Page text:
Algorithms for single-view depth image estimation
Massachusetts Institute of Technology. Department of Aeronautics and Astronautics.
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Depth sensing is fundamental in autonomous navigation, localization, and mapping. However, existing depth sensors offer many shortcomings, especially low effective spatial resolutions. In order to attain enhanced resolution with existing hardware, this dissertation studies the single-view depth estimation problem - the goal is to reconstruct the dense and complete 3D structures of the scene, given only sparse depth measurements. To this end, this thesis proposes three different algorithms for depth estimation. The first contribution is an algorithm for efficient reconstruction of 3D planar surfaces. This algorithm assumes that the 3D structure is piecewise-planar, and thus the second-order derivatives of the depth image are sparse. We develop a linear programming problem for recovery of the 3D surfaces under such assumptions, and provide conditions under which the reconstruction is exact.This method requires no learning, but still outperforms deep learning-based methods under certain conditions. The second contribution is a deep regression network and a self-supervised learning framework. We formulate the depth completion problem as a pixel-level regression problem and solve it by training a neural network. Additionally, to address the difficulty in gathering ground truth annotations for depth data, we develop a self-supervised framework that trains the regression network by enforcing temporal photometric consistency, using only raw RGB and sparse depth data. The supervised method achieves state-of-the-art accuracy, and the self-supervised approach attains a lower but comparable accuracy. Our third contribution is a two-stage algorithm for a broad class of inverse problems (e.g., depth completion and image inpainting). We assume that the target image is the output of a generative neural network, and only a subset of the output pixels is observed.The goal is to reconstruct the unseen pixels based on the partial samples. Our proposed algorithm first recovers the corresponding low-dimensional input latent vector using simple gradient-descent, and then reconstructs the entire output with a single forward pass. We provide conditions under which the proposed algorithm achieves exact reconstruction, and empirically demonstrate the effectiveness of such algorithms on real data.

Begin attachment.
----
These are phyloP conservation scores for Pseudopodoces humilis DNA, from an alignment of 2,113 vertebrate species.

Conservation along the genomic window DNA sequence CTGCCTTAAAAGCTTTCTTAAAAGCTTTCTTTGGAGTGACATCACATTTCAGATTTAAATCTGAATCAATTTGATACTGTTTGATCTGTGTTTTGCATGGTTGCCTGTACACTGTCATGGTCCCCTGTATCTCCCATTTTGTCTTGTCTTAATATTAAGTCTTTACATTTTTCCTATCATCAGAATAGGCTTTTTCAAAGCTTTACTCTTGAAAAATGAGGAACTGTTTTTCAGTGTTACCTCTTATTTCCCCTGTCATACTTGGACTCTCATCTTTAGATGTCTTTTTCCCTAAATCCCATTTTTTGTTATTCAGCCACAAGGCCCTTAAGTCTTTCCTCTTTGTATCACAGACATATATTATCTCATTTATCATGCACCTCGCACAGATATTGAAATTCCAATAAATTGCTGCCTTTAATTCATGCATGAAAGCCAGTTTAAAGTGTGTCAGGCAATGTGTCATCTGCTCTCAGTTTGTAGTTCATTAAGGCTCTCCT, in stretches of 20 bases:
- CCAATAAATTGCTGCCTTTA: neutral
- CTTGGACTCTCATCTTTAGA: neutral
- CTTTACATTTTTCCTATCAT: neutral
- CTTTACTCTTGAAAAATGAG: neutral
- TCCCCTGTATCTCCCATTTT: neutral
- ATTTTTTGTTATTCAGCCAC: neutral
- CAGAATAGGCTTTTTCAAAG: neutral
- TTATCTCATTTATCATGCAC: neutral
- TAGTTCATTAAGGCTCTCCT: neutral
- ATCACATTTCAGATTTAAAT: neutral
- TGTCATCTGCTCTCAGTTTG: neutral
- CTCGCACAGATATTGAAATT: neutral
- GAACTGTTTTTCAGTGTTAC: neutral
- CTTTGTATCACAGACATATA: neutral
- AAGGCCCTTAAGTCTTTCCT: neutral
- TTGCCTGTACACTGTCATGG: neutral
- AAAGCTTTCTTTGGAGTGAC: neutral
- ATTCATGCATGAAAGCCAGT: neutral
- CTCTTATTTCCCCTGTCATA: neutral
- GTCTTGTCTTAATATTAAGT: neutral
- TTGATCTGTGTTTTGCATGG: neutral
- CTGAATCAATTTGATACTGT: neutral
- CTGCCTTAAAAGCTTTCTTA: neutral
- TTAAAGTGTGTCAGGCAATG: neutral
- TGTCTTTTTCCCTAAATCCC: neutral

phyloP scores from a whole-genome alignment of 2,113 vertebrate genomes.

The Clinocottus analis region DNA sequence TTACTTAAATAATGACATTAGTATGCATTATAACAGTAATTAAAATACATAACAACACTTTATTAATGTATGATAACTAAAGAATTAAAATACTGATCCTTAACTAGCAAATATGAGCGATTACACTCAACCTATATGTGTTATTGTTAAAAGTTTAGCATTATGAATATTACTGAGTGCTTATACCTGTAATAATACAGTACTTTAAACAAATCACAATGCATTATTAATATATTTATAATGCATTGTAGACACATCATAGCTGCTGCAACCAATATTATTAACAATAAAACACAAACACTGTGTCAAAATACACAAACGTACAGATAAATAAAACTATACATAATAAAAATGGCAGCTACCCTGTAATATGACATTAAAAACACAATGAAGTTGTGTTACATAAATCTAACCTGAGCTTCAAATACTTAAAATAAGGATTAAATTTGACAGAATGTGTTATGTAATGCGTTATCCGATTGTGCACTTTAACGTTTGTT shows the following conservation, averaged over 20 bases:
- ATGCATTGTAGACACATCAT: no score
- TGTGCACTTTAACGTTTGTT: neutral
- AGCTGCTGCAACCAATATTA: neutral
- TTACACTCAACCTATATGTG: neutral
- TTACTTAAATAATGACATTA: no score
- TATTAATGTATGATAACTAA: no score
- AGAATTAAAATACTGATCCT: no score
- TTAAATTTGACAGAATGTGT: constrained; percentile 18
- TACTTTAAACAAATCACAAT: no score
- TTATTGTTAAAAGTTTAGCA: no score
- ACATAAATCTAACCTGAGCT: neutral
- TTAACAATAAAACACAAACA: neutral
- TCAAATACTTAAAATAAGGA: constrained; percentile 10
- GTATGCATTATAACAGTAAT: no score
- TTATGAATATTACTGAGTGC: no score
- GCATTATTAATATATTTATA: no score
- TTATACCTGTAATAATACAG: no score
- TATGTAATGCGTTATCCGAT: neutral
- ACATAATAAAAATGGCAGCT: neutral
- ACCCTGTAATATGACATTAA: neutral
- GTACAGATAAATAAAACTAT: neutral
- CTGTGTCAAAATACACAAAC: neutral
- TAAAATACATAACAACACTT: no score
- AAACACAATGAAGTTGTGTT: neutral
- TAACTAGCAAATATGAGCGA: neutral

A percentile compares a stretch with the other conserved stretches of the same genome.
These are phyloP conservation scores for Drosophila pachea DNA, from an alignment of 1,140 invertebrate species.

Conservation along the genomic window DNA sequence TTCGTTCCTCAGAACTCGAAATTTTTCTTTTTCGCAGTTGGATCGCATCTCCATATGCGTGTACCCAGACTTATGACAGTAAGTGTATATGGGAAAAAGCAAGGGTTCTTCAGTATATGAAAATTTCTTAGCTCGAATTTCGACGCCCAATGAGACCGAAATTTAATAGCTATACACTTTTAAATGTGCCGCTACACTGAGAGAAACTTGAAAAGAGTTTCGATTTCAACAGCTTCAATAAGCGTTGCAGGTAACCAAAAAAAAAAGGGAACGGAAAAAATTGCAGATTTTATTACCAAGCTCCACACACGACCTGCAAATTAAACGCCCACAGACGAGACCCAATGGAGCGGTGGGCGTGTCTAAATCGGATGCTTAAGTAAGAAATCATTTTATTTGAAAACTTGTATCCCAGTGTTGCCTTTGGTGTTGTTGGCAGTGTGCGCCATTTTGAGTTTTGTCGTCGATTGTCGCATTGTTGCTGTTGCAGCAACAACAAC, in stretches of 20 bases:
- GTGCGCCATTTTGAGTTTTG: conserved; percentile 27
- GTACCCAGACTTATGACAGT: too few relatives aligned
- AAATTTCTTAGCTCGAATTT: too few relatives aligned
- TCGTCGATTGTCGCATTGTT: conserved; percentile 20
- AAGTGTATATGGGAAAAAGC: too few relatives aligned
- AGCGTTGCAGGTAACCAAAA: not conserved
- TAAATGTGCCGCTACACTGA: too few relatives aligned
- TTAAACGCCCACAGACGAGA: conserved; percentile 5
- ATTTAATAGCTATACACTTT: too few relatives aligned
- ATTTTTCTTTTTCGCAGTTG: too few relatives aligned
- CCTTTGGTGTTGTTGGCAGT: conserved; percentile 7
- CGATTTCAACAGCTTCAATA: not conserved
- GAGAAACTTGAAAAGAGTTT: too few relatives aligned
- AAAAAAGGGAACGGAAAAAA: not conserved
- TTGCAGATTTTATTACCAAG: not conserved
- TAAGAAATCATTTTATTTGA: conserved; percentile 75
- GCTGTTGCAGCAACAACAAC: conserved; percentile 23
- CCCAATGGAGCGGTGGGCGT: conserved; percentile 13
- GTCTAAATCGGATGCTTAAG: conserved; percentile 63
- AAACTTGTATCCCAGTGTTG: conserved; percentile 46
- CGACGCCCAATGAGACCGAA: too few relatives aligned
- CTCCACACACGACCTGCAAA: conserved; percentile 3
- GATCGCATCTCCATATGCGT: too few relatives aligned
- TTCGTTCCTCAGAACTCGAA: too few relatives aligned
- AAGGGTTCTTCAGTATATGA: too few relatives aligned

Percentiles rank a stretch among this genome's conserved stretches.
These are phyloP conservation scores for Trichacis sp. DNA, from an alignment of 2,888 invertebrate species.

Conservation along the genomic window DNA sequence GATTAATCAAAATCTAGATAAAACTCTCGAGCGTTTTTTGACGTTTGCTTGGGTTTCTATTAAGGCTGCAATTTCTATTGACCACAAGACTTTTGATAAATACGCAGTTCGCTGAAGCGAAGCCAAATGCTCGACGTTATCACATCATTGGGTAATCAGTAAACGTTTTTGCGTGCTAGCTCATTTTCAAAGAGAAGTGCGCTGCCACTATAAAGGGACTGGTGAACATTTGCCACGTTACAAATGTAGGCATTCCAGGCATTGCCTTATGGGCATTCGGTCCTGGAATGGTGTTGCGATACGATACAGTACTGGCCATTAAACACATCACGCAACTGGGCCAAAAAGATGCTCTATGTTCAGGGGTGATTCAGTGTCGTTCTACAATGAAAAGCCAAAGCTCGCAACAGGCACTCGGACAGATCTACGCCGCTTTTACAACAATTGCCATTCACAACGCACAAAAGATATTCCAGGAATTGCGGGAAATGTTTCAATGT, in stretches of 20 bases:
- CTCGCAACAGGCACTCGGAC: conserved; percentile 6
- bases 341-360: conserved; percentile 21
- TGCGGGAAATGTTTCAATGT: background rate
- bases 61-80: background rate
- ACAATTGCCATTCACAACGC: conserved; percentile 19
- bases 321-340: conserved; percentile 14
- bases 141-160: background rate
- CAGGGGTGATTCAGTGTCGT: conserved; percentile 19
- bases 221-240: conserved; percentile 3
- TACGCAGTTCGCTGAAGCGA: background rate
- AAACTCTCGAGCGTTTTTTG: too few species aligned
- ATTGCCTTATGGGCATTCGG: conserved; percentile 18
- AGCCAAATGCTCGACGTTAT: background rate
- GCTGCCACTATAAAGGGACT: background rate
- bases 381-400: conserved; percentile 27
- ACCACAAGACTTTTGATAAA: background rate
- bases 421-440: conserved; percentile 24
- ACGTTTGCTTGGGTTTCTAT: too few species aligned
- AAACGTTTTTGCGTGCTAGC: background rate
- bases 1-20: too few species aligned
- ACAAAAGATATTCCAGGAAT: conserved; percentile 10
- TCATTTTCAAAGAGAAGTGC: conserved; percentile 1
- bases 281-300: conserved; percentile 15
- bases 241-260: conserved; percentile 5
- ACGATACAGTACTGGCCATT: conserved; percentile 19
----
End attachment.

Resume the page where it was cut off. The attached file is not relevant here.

This electronic version was submitted by the student author. The certified thesis is available in the Institute Archives and Special Collections.Thesis: Ph. D. in Autonomous Systems, Massachusetts Institute of Technology, Department of Aeronautics and Astronautics, 2019Cataloged from student-submitted PDF version of thesis.Includes bibliographical references (pages 143-158).
DepartmentMassachusetts Institute of Technology. Department of Aeronautics and Astronautics
Massachusetts Institute of Technology
Aeronautics and Astronautics.